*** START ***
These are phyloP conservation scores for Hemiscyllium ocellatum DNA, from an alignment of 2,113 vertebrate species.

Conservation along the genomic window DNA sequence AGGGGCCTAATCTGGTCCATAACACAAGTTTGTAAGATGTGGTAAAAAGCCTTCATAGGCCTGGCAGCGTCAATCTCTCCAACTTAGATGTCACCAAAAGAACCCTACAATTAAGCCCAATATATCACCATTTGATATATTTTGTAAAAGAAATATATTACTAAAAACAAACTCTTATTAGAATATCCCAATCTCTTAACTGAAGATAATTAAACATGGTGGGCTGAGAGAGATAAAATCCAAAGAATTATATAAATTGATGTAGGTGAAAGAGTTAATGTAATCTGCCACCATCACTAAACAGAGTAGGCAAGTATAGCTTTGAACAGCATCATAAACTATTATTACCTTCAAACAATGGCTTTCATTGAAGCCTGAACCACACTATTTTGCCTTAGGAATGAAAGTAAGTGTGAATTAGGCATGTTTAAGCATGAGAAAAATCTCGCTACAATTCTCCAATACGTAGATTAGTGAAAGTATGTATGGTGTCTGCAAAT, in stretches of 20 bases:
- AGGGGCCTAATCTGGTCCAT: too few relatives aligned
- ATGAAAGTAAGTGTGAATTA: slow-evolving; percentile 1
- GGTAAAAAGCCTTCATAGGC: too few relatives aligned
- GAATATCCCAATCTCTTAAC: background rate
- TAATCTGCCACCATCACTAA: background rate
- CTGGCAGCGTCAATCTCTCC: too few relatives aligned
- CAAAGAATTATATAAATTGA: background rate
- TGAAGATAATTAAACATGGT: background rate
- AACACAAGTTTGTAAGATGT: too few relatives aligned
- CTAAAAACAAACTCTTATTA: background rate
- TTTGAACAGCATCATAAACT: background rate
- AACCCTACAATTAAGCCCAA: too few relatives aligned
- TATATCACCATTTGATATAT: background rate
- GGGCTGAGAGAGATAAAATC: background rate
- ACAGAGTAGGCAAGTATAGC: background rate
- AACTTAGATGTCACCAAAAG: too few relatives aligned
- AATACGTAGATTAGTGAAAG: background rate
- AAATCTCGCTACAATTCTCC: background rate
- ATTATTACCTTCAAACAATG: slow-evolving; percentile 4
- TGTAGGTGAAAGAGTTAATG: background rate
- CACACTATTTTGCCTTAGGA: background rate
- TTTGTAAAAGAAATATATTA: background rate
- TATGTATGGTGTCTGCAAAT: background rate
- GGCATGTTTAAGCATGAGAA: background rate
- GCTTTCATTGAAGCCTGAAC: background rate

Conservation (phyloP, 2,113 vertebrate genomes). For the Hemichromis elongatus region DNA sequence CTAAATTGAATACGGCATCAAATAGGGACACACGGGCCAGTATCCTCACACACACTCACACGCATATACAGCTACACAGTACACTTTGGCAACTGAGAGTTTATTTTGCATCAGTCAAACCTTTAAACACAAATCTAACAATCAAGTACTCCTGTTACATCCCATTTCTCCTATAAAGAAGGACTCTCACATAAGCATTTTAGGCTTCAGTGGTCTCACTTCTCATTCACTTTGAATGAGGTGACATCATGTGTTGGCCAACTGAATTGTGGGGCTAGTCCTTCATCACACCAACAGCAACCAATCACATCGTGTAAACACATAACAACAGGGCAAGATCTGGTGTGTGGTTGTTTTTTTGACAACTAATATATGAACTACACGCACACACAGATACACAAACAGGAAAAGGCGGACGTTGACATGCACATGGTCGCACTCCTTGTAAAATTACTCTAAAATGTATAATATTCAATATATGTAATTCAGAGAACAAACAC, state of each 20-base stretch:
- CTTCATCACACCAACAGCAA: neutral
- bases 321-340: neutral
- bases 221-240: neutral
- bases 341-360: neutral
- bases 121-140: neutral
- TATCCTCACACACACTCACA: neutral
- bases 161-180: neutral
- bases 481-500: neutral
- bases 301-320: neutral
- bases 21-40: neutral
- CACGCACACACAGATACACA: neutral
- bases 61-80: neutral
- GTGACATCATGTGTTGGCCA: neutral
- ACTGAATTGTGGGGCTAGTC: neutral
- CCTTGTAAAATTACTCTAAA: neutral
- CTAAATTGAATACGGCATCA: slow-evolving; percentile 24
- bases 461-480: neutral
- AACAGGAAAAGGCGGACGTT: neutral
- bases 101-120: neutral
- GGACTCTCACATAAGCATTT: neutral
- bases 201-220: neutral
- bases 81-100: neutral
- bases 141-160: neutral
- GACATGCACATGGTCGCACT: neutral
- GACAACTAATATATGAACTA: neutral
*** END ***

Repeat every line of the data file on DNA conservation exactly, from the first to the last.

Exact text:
These are phyloP conservation scores for Hemiscyllium ocellatum DNA, from an alignment of 2,113 vertebrate species.

Conservation along the genomic window DNA sequence AGGGGCCTAATCTGGTCCATAACACAAGTTTGTAAGATGTGGTAAAAAGCCTTCATAGGCCTGGCAGCGTCAATCTCTCCAACTTAGATGTCACCAAAAGAACCCTACAATTAAGCCCAATATATCACCATTTGATATATTTTGTAAAAGAAATATATTACTAAAAACAAACTCTTATTAGAATATCCCAATCTCTTAACTGAAGATAATTAAACATGGTGGGCTGAGAGAGATAAAATCCAAAGAATTATATAAATTGATGTAGGTGAAAGAGTTAATGTAATCTGCCACCATCACTAAACAGAGTAGGCAAGTATAGCTTTGAACAGCATCATAAACTATTATTACCTTCAAACAATGGCTTTCATTGAAGCCTGAACCACACTATTTTGCCTTAGGAATGAAAGTAAGTGTGAATTAGGCATGTTTAAGCATGAGAAAAATCTCGCTACAATTCTCCAATACGTAGATTAGTGAAAGTATGTATGGTGTCTGCAAAT, in stretches of 20 bases:
- AGGGGCCTAATCTGGTCCAT: too few relatives aligned
- ATGAAAGTAAGTGTGAATTA: slow-evolving; percentile 1
- GGTAAAAAGCCTTCATAGGC: too few relatives aligned
- GAATATCCCAATCTCTTAAC: background rate
- TAATCTGCCACCATCACTAA: background rate
- CTGGCAGCGTCAATCTCTCC: too few relatives aligned
- CAAAGAATTATATAAATTGA: background rate
- TGAAGATAATTAAACATGGT: background rate
- AACACAAGTTTGTAAGATGT: too few relatives aligned
- CTAAAAACAAACTCTTATTA: background rate
- TTTGAACAGCATCATAAACT: background rate
- AACCCTACAATTAAGCCCAA: too few relatives aligned
- TATATCACCATTTGATATAT: background rate
- GGGCTGAGAGAGATAAAATC: background rate
- ACAGAGTAGGCAAGTATAGC: background rate
- AACTTAGATGTCACCAAAAG: too few relatives aligned
- AATACGTAGATTAGTGAAAG: background rate
- AAATCTCGCTACAATTCTCC: background rate
- ATTATTACCTTCAAACAATG: slow-evolving; percentile 4
- TGTAGGTGAAAGAGTTAATG: background rate
- CACACTATTTTGCCTTAGGA: background rate
- TTTGTAAAAGAAATATATTA: background rate
- TATGTATGGTGTCTGCAAAT: background rate
- GGCATGTTTAAGCATGAGAA: background rate
- GCTTTCATTGAAGCCTGAAC: background rate

Conservation (phyloP, 2,113 vertebrate genomes). For the Hemichromis elongatus region DNA sequence CTAAATTGAATACGGCATCAAATAGGGACACACGGGCCAGTATCCTCACACACACTCACACGCATATACAGCTACACAGTACACTTTGGCAACTGAGAGTTTATTTTGCATCAGTCAAACCTTTAAACACAAATCTAACAATCAAGTACTCCTGTTACATCCCATTTCTCCTATAAAGAAGGACTCTCACATAAGCATTTTAGGCTTCAGTGGTCTCACTTCTCATTCACTTTGAATGAGGTGACATCATGTGTTGGCCAACTGAATTGTGGGGCTAGTCCTTCATCACACCAACAGCAACCAATCACATCGTGTAAACACATAACAACAGGGCAAGATCTGGTGTGTGGTTGTTTTTTTGACAACTAATATATGAACTACACGCACACACAGATACACAAACAGGAAAAGGCGGACGTTGACATGCACATGGTCGCACTCCTTGTAAAATTACTCTAAAATGTATAATATTCAATATATGTAATTCAGAGAACAAACAC, state of each 20-base stretch:
- CTTCATCACACCAACAGCAA: neutral
- bases 321-340: neutral
- bases 221-240: neutral
- bases 341-360: neutral
- bases 121-140: neutral
- TATCCTCACACACACTCACA: neutral
- bases 161-180: neutral
- bases 481-500: neutral
- bases 301-320: neutral
- bases 21-40: neutral
- CACGCACACACAGATACACA: neutral
- bases 61-80: neutral
- GTGACATCATGTGTTGGCCA: neutral
- ACTGAATTGTGGGGCTAGTC: neutral
- CCTTGTAAAATTACTCTAAA: neutral
- CTAAATTGAATACGGCATCA: slow-evolving; percentile 24
- bases 461-480: neutral
- AACAGGAAAAGGCGGACGTT: neutral
- bases 101-120: neutral
- GGACTCTCACATAAGCATTT: neutral
- bases 201-220: neutral
- bases 81-100: neutral
- bases 141-160: neutral
- GACATGCACATGGTCGCACT: neutral
- GACAACTAATATATGAACTA: neutral